Stung Meanchey Municipal Waste Dump is located in southern Phnom Penh, the largest city and capitol of Cambodia, in a district of the city of the same name, Stung Meanchey. It is a part of the city with low-income neighborhoods and slums. The dump itself covers about 100 acres, or almost 6 hectares. It is flanked by private property on which rubbish pickers build makeshift huts and are charged extortionate rents by landowners. Roughly 2,000 people, about 600 of which are children, live and work there.
It is nicknamed “Smoky Mountain” because of the miasma of smoke that the dump constantly gives off. It is literally on fire; the waste creates methane as it rots and the methane burns. In monsoon season and throughout much of the rest of the year, the surrounding area is swamped and the children live and play in fetid water.
Most of the rubbish pickers at Steung Meanchey are either from Phnom Penh or came to Phnom Penh looking for work and ended up in the slums. Many of the approximately 600 children have parents or relatives who also work on the dump and look after them. Some of them go to school, but most do not – at least not on a regular basis -, and it is safe to say that virtually none of them ever completes a primary school education. The school fees are too high and their families need them to collect rubbish to contribute to the family income. Adults earn, on average, 4000 to 5000 riels (US$1.00 to $1.25) a day; children earn on average about half that amount. A whole family working together can actually earn more money than they could in the rural village from which they originally came. (source: The Centre for Children’s Happiness )
Luckily, there are some organizations trying to help those people. One of the biggest and most effective ones is French Pour un Sourire d’Enfant organization, they are located around 1km away from the landfill. They organize schools for several thousands of children from the dump, vocational trainings for the older ones. Every morning in the school near the dump they provide complimentary breakfast to several hundred children. They also try to help families living and working at the dump. They want them send children to school, not to work in the landfill, but families need money, that children can earn for them. So PSE provide rice to families, who promise to send children to school, not to work. Unfortunately, there are many cases when families take rice and still send children to work. They need money. Many children don’t go to school at all. Those who go, often after school wear their boots, take their hook and sacks and go to the Smoky Mountain to earn some money, for the family or for themselves.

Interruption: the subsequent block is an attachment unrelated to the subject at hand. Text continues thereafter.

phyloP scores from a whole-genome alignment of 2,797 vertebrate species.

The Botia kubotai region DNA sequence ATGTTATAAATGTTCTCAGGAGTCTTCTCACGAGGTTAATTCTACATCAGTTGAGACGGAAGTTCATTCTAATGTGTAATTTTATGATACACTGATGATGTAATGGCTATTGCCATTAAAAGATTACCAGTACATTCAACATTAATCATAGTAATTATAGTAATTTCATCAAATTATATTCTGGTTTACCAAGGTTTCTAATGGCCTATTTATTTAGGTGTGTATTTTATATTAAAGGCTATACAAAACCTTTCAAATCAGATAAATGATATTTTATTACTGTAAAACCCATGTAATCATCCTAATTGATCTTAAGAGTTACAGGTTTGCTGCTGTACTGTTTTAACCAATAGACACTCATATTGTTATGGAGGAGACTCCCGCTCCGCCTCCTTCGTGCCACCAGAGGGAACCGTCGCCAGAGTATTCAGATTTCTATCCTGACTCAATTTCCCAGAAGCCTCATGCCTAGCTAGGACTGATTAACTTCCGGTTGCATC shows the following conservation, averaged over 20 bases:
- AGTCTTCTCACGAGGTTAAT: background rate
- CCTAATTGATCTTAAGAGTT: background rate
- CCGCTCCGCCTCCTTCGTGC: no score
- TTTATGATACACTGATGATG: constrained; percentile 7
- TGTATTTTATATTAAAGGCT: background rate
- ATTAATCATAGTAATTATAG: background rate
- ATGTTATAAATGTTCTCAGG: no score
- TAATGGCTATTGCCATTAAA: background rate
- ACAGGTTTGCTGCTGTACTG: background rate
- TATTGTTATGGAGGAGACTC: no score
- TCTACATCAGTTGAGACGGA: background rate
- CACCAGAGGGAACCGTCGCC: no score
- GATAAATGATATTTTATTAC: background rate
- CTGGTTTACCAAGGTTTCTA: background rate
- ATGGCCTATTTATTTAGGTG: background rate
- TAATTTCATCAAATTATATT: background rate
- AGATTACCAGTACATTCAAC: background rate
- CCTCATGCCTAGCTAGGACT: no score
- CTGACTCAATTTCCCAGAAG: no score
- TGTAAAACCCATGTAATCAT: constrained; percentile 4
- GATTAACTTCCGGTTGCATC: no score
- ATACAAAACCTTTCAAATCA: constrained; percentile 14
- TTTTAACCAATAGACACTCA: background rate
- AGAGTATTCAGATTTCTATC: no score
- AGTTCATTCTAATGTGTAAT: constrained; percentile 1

There also exist some orphanages taking care of orphans from the Stung Mean Chey dump. One of them is The Centre for Children to Happiness (CCH) established and managed by Mr Mech Sokha, who himself is an orphan, the sole survivor in his family of the Khmer Rouge genocide of 1975 to 1979. He started the orphanage in October 2002 with help of a Japanese woman, Ms.Osanai Mieko, a President of Japan Team of Young Human Power (JHP) organization. It provides a home and education to 30 children – 12 girls and 18 boys. The children are either orphans or belong to parents who cannot take care of them due to illness or disability. All of the children previously worked as garbage pickers at the Stoeng Meanchey landfill in Phnom Penh.
These photos tell their sad and intriguing story, a story of 2000 people and children living in slums and collecting rubbish to survive on a sole verge of existence, a story of greatest human struggle captured by the eye of the camera. These really put your life in perspective! I guess, now, you don’t feel so bad about going to work on Monday. Also, makes you want to help these poor people and children a better live they certainly deserve.